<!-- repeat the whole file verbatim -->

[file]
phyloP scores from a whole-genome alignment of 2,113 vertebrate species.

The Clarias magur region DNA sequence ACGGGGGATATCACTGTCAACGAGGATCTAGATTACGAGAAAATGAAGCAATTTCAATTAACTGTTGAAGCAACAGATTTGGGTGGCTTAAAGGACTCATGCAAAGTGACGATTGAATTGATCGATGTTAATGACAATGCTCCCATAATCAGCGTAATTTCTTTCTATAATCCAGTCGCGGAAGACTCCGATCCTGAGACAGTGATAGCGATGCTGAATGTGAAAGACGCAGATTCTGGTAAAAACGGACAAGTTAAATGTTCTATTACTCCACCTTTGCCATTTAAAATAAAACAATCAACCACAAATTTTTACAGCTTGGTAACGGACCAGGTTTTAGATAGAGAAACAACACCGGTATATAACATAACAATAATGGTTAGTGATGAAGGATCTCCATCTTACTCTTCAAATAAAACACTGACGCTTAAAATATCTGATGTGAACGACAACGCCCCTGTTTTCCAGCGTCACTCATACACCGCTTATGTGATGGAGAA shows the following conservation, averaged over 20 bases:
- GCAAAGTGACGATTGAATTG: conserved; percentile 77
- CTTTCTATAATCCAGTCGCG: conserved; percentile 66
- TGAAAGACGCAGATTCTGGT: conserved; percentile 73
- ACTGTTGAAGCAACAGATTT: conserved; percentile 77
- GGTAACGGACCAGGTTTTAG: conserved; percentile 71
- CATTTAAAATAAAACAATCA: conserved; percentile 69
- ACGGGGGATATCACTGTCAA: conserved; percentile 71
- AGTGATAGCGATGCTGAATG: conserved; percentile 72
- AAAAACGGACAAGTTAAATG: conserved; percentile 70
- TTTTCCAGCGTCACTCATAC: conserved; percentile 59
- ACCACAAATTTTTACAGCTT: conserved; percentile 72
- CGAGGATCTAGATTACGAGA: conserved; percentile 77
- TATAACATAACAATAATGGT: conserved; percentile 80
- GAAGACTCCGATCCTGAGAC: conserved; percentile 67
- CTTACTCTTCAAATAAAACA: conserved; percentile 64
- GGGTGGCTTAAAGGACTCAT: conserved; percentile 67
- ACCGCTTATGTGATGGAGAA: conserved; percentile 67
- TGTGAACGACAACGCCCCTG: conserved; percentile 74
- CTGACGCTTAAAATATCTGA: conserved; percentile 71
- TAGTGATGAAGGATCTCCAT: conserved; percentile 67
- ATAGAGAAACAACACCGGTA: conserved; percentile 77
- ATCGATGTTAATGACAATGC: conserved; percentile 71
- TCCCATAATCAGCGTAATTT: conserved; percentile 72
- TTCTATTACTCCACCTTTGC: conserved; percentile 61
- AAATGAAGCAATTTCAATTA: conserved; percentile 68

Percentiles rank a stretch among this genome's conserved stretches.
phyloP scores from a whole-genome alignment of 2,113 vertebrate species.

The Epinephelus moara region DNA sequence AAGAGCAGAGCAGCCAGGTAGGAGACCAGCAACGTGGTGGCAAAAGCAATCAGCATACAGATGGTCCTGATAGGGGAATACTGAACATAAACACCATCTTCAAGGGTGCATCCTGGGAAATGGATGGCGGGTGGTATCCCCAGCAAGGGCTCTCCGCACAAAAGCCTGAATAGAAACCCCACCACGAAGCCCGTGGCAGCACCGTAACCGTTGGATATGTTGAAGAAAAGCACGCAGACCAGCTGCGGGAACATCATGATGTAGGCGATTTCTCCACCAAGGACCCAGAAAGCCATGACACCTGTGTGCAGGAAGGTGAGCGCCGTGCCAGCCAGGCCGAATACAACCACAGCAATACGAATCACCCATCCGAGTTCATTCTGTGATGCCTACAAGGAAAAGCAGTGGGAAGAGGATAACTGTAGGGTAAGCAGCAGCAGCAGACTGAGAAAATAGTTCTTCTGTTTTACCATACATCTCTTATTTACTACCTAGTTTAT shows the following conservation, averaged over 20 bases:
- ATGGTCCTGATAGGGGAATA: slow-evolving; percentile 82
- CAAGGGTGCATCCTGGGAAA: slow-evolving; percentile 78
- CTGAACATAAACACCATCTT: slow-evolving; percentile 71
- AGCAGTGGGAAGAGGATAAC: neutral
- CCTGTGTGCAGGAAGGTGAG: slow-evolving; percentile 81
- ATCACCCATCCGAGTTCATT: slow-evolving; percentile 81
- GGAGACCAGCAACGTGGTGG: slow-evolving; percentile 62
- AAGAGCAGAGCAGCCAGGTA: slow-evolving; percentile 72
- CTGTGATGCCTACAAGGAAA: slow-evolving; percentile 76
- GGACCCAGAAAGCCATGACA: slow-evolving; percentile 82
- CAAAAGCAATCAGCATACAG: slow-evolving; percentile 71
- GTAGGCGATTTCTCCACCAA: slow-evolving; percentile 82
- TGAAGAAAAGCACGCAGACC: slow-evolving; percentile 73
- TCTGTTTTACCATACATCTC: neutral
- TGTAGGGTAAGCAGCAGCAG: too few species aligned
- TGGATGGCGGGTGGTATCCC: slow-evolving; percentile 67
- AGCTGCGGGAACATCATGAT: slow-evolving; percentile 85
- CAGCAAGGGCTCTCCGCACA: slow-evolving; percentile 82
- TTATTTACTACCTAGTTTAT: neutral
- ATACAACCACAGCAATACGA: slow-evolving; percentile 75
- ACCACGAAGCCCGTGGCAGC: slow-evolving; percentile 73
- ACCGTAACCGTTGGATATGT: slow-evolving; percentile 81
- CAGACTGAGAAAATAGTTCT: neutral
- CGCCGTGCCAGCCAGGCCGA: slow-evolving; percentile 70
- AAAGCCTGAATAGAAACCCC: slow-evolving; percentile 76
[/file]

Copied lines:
phyloP scores from a whole-genome alignment of 2,113 vertebrate species.

The Clarias magur region DNA sequence ACGGGGGATATCACTGTCAACGAGGATCTAGATTACGAGAAAATGAAGCAATTTCAATTAACTGTTGAAGCAACAGATTTGGGTGGCTTAAAGGACTCATGCAAAGTGACGATTGAATTGATCGATGTTAATGACAATGCTCCCATAATCAGCGTAATTTCTTTCTATAATCCAGTCGCGGAAGACTCCGATCCTGAGACAGTGATAGCGATGCTGAATGTGAAAGACGCAGATTCTGGTAAAAACGGACAAGTTAAATGTTCTATTACTCCACCTTTGCCATTTAAAATAAAACAATCAACCACAAATTTTTACAGCTTGGTAACGGACCAGGTTTTAGATAGAGAAACAACACCGGTATATAACATAACAATAATGGTTAGTGATGAAGGATCTCCATCTTACTCTTCAAATAAAACACTGACGCTTAAAATATCTGATGTGAACGACAACGCCCCTGTTTTCCAGCGTCACTCATACACCGCTTATGTGATGGAGAA shows the following conservation, averaged over 20 bases:
- GCAAAGTGACGATTGAATTG: conserved; percentile 77
- CTTTCTATAATCCAGTCGCG: conserved; percentile 66
- TGAAAGACGCAGATTCTGGT: conserved; percentile 73
- ACTGTTGAAGCAACAGATTT: conserved; percentile 77
- GGTAACGGACCAGGTTTTAG: conserved; percentile 71
- CATTTAAAATAAAACAATCA: conserved; percentile 69
- ACGGGGGATATCACTGTCAA: conserved; percentile 71
- AGTGATAGCGATGCTGAATG: conserved; percentile 72
- AAAAACGGACAAGTTAAATG: conserved; percentile 70
- TTTTCCAGCGTCACTCATAC: conserved; percentile 59
- ACCACAAATTTTTACAGCTT: conserved; percentile 72
- CGAGGATCTAGATTACGAGA: conserved; percentile 77
- TATAACATAACAATAATGGT: conserved; percentile 80
- GAAGACTCCGATCCTGAGAC: conserved; percentile 67
- CTTACTCTTCAAATAAAACA: conserved; percentile 64
- GGGTGGCTTAAAGGACTCAT: conserved; percentile 67
- ACCGCTTATGTGATGGAGAA: conserved; percentile 67
- TGTGAACGACAACGCCCCTG: conserved; percentile 74
- CTGACGCTTAAAATATCTGA: conserved; percentile 71
- TAGTGATGAAGGATCTCCAT: conserved; percentile 67
- ATAGAGAAACAACACCGGTA: conserved; percentile 77
- ATCGATGTTAATGACAATGC: conserved; percentile 71
- TCCCATAATCAGCGTAATTT: conserved; percentile 72
- TTCTATTACTCCACCTTTGC: conserved; percentile 61
- AAATGAAGCAATTTCAATTA: conserved; percentile 68

Percentiles rank a stretch among this genome's conserved stretches.
phyloP scores from a whole-genome alignment of 2,113 vertebrate species.

The Epinephelus moara region DNA sequence AAGAGCAGAGCAGCCAGGTAGGAGACCAGCAACGTGGTGGCAAAAGCAATCAGCATACAGATGGTCCTGATAGGGGAATACTGAACATAAACACCATCTTCAAGGGTGCATCCTGGGAAATGGATGGCGGGTGGTATCCCCAGCAAGGGCTCTCCGCACAAAAGCCTGAATAGAAACCCCACCACGAAGCCCGTGGCAGCACCGTAACCGTTGGATATGTTGAAGAAAAGCACGCAGACCAGCTGCGGGAACATCATGATGTAGGCGATTTCTCCACCAAGGACCCAGAAAGCCATGACACCTGTGTGCAGGAAGGTGAGCGCCGTGCCAGCCAGGCCGAATACAACCACAGCAATACGAATCACCCATCCGAGTTCATTCTGTGATGCCTACAAGGAAAAGCAGTGGGAAGAGGATAACTGTAGGGTAAGCAGCAGCAGCAGACTGAGAAAATAGTTCTTCTGTTTTACCATACATCTCTTATTTACTACCTAGTTTAT shows the following conservation, averaged over 20 bases:
- ATGGTCCTGATAGGGGAATA: slow-evolving; percentile 82
- CAAGGGTGCATCCTGGGAAA: slow-evolving; percentile 78
- CTGAACATAAACACCATCTT: slow-evolving; percentile 71
- AGCAGTGGGAAGAGGATAAC: neutral
- CCTGTGTGCAGGAAGGTGAG: slow-evolving; percentile 81
- ATCACCCATCCGAGTTCATT: slow-evolving; percentile 81
- GGAGACCAGCAACGTGGTGG: slow-evolving; percentile 62
- AAGAGCAGAGCAGCCAGGTA: slow-evolving; percentile 72
- CTGTGATGCCTACAAGGAAA: slow-evolving; percentile 76
- GGACCCAGAAAGCCATGACA: slow-evolving; percentile 82
- CAAAAGCAATCAGCATACAG: slow-evolving; percentile 71
- GTAGGCGATTTCTCCACCAA: slow-evolving; percentile 82
- TGAAGAAAAGCACGCAGACC: slow-evolving; percentile 73
- TCTGTTTTACCATACATCTC: neutral
- TGTAGGGTAAGCAGCAGCAG: too few species aligned
- TGGATGGCGGGTGGTATCCC: slow-evolving; percentile 67
- AGCTGCGGGAACATCATGAT: slow-evolving; percentile 85
- CAGCAAGGGCTCTCCGCACA: slow-evolving; percentile 82
- TTATTTACTACCTAGTTTAT: neutral
- ATACAACCACAGCAATACGA: slow-evolving; percentile 75
- ACCACGAAGCCCGTGGCAGC: slow-evolving; percentile 73
- ACCGTAACCGTTGGATATGT: slow-evolving; percentile 81
- CAGACTGAGAAAATAGTTCT: neutral
- CGCCGTGCCAGCCAGGCCGA: slow-evolving; percentile 70
- AAAGCCTGAATAGAAACCCC: slow-evolving; percentile 76